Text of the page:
Saint of the Day – 10 November – St Andrew Avellino CR (1521 – 1608) Theatine Priest (Cong of the Clerics Regular of Divine Providence founded by St Cajetan 1480-1547), Canon and Civil Lawyer, Reformer, Founder of many new Theatine houses, Preacher, Spiritual Advisor, Confessor – born in 1521 at Castronuovo, Sicily as Lorenzo (called Lancelotto by his mother) and died on 10 November 1608 at Naples, Italy of a stroke. Patronages – against apoplexy or strokes, against sudden death, for a holy death, Badolato, Naples, Sicily, Italy.
After a holy youth devoted to serious studies of philosophy and the humanities in Venice, Lancelot Avellino was ordained priest by the bishop of Naples. He was assigned to the chaplaincy of a community of nuns, sadly in need of reform, his intrepid courage and perseverance finally overcame many difficulties and regular observance was restored in the monastery. Certain irritated libertines, however, decided to do away with him and, waiting for him when he was about to leave a church, felled him with three sword thrusts. He lost much blood but his wounds healed perfectly without leaving any trace. The viceroy of Naples was ready to employ all his authority to punish the authors of this sacrilege but the holy priest, not desiring the death of sinners but rather their conversion and their salvation, declined to pursue them. One of them, however, died soon afterwards, assassinated by a man who wished to avenge a dishonour to his house.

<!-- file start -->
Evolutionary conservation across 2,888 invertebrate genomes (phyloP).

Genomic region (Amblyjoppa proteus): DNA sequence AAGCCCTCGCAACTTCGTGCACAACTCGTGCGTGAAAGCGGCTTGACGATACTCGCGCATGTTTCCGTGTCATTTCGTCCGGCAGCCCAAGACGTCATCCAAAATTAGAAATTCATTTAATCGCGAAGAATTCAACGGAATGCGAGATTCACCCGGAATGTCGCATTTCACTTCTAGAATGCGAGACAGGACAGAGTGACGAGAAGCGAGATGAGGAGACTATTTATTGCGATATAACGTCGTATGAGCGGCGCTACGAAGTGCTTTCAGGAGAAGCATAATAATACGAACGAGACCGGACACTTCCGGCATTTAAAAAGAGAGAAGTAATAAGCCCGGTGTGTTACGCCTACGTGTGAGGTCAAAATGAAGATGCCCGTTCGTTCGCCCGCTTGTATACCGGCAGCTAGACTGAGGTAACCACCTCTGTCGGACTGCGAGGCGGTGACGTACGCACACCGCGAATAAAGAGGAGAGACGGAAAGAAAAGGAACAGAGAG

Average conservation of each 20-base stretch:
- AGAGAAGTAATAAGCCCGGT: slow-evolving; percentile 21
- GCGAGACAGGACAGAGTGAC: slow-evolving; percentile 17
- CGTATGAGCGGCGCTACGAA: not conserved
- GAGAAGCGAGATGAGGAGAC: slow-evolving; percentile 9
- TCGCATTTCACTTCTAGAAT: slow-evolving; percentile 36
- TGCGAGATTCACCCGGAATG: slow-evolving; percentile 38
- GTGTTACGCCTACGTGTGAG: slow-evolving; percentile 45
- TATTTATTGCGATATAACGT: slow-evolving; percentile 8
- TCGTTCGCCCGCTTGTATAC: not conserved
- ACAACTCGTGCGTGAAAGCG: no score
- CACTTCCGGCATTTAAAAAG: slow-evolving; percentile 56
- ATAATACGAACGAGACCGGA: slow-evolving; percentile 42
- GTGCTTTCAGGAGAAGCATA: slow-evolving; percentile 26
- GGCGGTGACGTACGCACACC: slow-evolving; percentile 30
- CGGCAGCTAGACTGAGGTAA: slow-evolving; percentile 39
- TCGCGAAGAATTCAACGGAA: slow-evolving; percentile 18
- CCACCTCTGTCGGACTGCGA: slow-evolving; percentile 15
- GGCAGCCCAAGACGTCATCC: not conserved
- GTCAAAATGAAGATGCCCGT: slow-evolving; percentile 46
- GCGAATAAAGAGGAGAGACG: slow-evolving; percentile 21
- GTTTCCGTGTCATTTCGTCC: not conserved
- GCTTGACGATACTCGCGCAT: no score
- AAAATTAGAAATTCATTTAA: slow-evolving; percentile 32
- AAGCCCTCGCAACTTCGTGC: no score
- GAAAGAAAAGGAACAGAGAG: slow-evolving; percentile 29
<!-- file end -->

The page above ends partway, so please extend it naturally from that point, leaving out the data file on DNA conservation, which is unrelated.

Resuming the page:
He was still practising law, which he had studied in Naples, one day a slight untruth escaped him in the defence of a client and he conceived such regret for his fault that he vowed to practice law no longer. In 1556, at the age of thirty-six, he entered the Theatine Order, taking the name of Andrew out of love for the cross. After a pilgrimage to Rome to the tombs of the Apostles, he returned to Naples and was named master of novices in his Community.
After holding this office for ten years, he was elected superior. His zeal for strict religious discipline and for the purity of the clergy, as well as his deep humility and sincere piety, induced the General of his Order to entrust him with the foundation of two new Theatine houses, one at Milan and the other at Piacenza. By his efforts, many more Theatine houses rose up in various dioceses of Italy. As superior of some of these new foundations, he was so successful in converting sinners and heretics by his prudence in the direction of souls and by his eloquent preaching that numerous disciples thronged around him, eager to be under his spiritual guidance. One of the most noteworthy of his disciples was Lorenzo Scupoli, the author of The Spiritual Combat. St Charles Borromeo was an intimate friend of Avellino and sought his advice in the most important affairs of the Church. He also requested Avellino to establish a new Theatine house in Milan.
Though indefatigable in preaching, hearing confessions and visiting the sick, Avellino still had time to write some ascetical works. His letters were published in 1731 at Naples in two volumes and his other ascetical works were published three years later in five volumes.
On 10 November 1608, when beginning the Holy Sacrifice of the Mass, he was stricken with apoplexy and, after receiving the Holy Viaticum, died at the age of 88. In 1624, only 16 years after his death, he was Beatified by Pope Urban VIII and in 1712 was Canonised by Pope Clement XI. His remains lie buried in the Church of St Paul at Naples.